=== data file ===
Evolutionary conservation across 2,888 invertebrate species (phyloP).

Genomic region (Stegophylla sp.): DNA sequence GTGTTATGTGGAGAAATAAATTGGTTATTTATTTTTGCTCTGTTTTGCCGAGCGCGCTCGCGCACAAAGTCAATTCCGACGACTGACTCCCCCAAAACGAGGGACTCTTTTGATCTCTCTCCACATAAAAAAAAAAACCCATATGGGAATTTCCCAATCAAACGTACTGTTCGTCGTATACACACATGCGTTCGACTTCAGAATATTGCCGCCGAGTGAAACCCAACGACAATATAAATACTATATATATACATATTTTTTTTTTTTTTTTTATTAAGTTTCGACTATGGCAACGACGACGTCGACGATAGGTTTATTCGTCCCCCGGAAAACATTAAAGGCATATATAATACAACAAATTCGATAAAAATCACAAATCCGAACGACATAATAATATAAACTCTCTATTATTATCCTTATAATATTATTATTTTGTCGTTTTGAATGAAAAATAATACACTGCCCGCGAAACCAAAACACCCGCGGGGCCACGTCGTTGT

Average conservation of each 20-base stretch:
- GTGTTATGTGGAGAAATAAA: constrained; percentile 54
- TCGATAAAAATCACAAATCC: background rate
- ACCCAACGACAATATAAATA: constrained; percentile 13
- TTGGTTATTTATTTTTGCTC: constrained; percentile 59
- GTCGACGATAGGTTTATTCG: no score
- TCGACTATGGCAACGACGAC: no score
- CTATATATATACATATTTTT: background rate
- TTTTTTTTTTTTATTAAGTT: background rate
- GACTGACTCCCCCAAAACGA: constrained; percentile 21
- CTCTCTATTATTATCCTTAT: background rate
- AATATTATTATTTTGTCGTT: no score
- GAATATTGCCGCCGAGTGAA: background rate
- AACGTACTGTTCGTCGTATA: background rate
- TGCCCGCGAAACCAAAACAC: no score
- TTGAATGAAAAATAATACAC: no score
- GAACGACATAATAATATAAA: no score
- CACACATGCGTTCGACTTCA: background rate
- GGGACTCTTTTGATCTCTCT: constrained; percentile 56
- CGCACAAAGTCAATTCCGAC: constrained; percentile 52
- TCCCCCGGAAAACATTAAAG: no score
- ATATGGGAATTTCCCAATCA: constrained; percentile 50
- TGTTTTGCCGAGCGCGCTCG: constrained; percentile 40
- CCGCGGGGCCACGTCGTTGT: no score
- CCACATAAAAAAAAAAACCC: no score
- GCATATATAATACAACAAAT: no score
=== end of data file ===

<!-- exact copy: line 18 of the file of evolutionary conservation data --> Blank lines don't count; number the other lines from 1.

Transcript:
- TTGAATGAAAAATAATACAC: no score